by MJBeisch Level 2
‎10-27-2015 October 27, 2015

Every week I make sure to collate all of my experiment data. Both for regular maintenance and organazation purposes, but also to do macro analysis. I have a big spreadsheet that I use to track experiment result data for every experiment I run. I track things like revenue generation, experiment location, theme, affected product vertical(s), etc. Working across multiple clients/sites gives me exposure to lots of different experiment result data. This helps me to prepare quarterly status/health reports on each client's testing programs, but also allows me the opportunity to easily look at all of that experiment data as a whole. There's a lot of experiment crossover, so I can see how successful a change is on a meta level, ie:

  • This has worked 7 out of 8 times tested
  • This only seems to work on sites with an upscale, classy look/product
  • This works on the product page 40% of the time, but works on the cart page 80% of the time

It really helps me to optimize my optimization. I can adjust each client's experiment prioritization list based on data collected across all clients. Definitely useful for me working as an individual, but also an important thing to consider for teams; make sure your team is cross-communicating.

Level 2
by lhendron
‎10-27-2015 October 27, 2015

Everyweek I have a 2 hour scheduled meeting with our design and technical lead. We start the meeting by reviewing how the previous weeks tests faired. We review conversion, revenue and each triggered event and come up with a plan for next week.
Then we review the trending analytics and come up with a new round of tests to put in the queue. This process has worked very nicely to help us develop a rhythm of constant testing and analyzing.

 

Level 1
by Shlomo
‎10-27-2015 October 27, 2015

Daily Work Flow

- Get Starbucks grande blonde roast (This is integral to CRO) 

- Check on running tests

- Segement results to find opportunities for personalization

- Identify underperforming pages, audiences, devices in GA

- Look at heatmap to identify specific problems 

- Develop hypothesis

- Run a user test to validate hypothesis 

- Start again 

 

Level 2
by Optimizely
‎10-27-2015 October 27, 2015

@Shlomo - Well said! Coffee is fuel : )

 

Thansk for sharing. @MJBeisch and @lhendron, I loved learning about your processes as well.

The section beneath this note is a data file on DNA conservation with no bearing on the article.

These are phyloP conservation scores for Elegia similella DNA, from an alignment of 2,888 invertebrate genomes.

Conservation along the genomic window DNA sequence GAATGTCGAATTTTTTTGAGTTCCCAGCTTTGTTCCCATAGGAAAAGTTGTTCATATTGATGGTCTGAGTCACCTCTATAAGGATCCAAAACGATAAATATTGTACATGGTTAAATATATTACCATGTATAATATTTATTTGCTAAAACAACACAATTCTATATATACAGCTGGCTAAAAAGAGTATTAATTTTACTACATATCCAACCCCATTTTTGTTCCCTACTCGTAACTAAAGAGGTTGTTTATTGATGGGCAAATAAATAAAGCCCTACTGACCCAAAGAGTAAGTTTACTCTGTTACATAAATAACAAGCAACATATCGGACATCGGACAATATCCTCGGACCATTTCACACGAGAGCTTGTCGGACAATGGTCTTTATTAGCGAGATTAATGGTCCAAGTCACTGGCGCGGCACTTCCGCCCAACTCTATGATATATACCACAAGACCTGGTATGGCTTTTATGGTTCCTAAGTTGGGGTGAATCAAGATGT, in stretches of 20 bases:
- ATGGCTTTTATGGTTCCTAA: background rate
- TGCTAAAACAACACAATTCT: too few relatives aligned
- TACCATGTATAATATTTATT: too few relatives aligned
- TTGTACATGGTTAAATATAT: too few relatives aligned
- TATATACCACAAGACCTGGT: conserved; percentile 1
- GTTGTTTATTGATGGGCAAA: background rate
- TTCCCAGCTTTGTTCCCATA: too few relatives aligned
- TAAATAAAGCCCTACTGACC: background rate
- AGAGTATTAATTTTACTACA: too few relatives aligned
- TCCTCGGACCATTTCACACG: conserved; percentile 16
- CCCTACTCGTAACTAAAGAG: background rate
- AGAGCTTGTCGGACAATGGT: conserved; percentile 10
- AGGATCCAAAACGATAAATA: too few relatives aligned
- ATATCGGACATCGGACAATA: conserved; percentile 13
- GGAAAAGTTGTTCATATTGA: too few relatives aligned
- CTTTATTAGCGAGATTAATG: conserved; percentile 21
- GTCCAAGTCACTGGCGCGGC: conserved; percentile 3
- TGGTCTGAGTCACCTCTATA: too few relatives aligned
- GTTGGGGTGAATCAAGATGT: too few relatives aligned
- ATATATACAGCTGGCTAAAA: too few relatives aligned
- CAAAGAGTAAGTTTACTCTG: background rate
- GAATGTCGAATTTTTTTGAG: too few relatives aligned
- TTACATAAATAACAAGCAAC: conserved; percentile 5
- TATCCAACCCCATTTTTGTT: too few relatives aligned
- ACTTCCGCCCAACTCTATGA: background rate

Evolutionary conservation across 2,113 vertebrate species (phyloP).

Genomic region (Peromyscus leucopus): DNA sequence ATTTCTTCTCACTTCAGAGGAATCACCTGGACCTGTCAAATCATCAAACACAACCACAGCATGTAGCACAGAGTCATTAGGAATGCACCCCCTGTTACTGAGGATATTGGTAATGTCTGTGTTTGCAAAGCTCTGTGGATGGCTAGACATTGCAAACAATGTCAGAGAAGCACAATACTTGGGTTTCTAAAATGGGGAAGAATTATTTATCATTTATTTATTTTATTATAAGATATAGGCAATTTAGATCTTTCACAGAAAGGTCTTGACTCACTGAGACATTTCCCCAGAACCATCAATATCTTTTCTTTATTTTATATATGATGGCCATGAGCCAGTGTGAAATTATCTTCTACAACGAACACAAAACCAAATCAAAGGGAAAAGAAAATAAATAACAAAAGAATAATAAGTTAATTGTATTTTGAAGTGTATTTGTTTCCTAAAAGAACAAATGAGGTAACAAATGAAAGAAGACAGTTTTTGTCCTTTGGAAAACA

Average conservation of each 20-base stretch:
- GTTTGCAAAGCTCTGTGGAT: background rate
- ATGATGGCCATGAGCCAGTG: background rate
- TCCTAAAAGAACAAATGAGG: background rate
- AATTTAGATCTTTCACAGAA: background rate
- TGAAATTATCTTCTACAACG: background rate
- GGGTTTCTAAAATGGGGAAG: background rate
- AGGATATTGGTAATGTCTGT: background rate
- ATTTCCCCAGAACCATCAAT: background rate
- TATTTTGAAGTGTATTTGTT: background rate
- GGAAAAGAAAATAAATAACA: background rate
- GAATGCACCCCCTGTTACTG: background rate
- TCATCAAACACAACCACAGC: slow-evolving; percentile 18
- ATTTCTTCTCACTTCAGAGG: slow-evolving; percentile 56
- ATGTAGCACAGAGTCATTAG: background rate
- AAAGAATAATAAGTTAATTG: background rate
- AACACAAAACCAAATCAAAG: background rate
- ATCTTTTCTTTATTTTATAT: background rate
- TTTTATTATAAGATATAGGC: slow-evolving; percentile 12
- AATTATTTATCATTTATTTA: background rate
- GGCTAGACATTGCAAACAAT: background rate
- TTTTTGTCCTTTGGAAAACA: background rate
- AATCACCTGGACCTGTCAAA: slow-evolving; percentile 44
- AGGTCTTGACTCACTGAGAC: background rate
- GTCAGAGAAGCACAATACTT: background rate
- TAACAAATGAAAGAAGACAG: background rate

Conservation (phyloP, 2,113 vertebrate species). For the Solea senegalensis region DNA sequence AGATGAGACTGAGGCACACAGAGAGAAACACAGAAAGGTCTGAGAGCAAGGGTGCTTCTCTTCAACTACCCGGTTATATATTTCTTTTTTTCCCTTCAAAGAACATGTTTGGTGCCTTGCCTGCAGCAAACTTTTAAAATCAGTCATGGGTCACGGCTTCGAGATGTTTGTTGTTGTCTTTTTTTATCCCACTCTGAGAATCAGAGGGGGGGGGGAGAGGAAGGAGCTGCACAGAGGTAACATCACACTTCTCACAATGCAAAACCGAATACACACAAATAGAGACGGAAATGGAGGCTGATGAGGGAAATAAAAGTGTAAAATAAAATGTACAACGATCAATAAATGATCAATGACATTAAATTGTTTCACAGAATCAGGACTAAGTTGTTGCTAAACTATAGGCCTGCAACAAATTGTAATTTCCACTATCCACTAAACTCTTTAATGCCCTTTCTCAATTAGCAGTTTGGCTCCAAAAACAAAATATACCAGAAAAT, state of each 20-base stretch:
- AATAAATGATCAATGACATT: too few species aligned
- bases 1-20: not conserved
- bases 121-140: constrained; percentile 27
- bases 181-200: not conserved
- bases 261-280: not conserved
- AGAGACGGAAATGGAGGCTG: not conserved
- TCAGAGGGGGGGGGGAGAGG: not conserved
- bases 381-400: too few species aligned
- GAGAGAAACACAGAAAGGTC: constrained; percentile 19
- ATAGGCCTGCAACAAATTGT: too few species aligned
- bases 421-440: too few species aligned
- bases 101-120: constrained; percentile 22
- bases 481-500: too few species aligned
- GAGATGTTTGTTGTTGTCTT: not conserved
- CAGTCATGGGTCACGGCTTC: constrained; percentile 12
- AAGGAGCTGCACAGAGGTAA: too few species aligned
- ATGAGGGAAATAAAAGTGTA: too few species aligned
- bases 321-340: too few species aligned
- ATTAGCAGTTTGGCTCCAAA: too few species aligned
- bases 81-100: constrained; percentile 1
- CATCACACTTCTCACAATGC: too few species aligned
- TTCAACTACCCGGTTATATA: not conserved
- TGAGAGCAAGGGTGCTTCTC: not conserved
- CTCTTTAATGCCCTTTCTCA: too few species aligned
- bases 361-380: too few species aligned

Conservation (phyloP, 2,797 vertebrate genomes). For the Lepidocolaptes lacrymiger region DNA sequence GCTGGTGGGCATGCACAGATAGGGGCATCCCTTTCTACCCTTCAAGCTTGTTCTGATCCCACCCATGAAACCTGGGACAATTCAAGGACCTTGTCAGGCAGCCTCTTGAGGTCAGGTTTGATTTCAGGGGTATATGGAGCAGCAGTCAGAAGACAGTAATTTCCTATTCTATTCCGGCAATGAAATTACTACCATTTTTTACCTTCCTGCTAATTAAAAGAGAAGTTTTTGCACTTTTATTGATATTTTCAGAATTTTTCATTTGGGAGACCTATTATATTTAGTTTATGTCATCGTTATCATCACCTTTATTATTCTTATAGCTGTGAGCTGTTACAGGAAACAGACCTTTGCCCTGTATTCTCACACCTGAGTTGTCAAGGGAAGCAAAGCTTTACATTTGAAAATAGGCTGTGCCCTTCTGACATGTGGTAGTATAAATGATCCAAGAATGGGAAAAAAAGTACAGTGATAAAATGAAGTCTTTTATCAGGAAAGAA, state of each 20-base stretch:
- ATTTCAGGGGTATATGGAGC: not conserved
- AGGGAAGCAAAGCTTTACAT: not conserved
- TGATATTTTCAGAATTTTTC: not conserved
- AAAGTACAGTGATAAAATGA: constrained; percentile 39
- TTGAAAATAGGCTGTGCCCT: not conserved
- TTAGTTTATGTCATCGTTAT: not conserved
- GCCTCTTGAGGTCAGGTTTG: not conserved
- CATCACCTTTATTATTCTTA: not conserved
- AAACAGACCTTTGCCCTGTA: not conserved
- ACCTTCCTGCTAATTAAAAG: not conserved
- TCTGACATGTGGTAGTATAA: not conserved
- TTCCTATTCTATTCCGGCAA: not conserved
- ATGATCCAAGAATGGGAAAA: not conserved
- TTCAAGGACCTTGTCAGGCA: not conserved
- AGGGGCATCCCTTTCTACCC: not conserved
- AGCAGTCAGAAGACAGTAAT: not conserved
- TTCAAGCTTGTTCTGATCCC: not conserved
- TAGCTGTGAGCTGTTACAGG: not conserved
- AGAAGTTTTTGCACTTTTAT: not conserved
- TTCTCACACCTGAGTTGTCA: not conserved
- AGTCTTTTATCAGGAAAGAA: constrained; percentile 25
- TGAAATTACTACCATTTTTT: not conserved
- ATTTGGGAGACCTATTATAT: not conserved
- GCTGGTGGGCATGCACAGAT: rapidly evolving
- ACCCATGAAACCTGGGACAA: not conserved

Data and analytics seem to be one of the major themes of these responses -- great habits to have!

Optimizely
by
‎10-28-2015 October 28, 2015

To make a long story short:

 

I usually look at shop windows:

 

- What are they offering?

- What is the average price?

- How many products are there?

- What are there slogans?

- How long do people stay in front of it?

- Do they talk?

- How do they behave?

 

Then i try, it does not work always, to find analogies between real world and our website....

 

Try it out....it works!

Level 9
by glvzLIFT
‎10-30-2015 October 30, 2015
Another great discussion @Amanda. @BryanClayton's daily practice is a phenomenal way to stay grounded and in touch with customers. @MJBelsch's collation exercise is inspiring, I'd be interested in any tools & techniques he's found effective for collating.
 
A weekly practice I recently put in place is to update the daily visitor and baseline success rate in the segments I am targeting and the flows that I'm optimizing. There are two key benefits I've drawn from this practice.
  1. For the tests I have running, I get a clearer idea of where they are in terms of statistical significance
  2. For the tests in development, I can do a gut check of whether or not the variants we're considering could possibly generate the lift we'd need in order to see significance.

 

Level 2
by scleveland
‎10-30-2015 October 30, 2015

Our team is simply set up with a designer, developer and our supervisor who helps guide us and help with analytics.

 

We meet each week to go over any mockups that our designer has finished to turn over to the developer, we also go over the details of the test.  Hypothesis, Goals, Traffic, etc. 

 

We then go over analytics so we can see where to focus our efforts, then come up with test ideas and prioritize what to work on next.

 

We use Red Booth to keep track of where we keep track of the status of tests we are working on.  We also use a document to keep track of tests we want to do.

 

Since we started these weekly meetings, our testing culture has gotten a lot stronger and more focussed.

 
 
 
 
 
Level 2
by brushbill
‎11-12-2015 November 12, 2015 - edited ‎11-15-2015 November 15, 2015

Consistently challenge(test) yourself with something you've never done before.

Level 2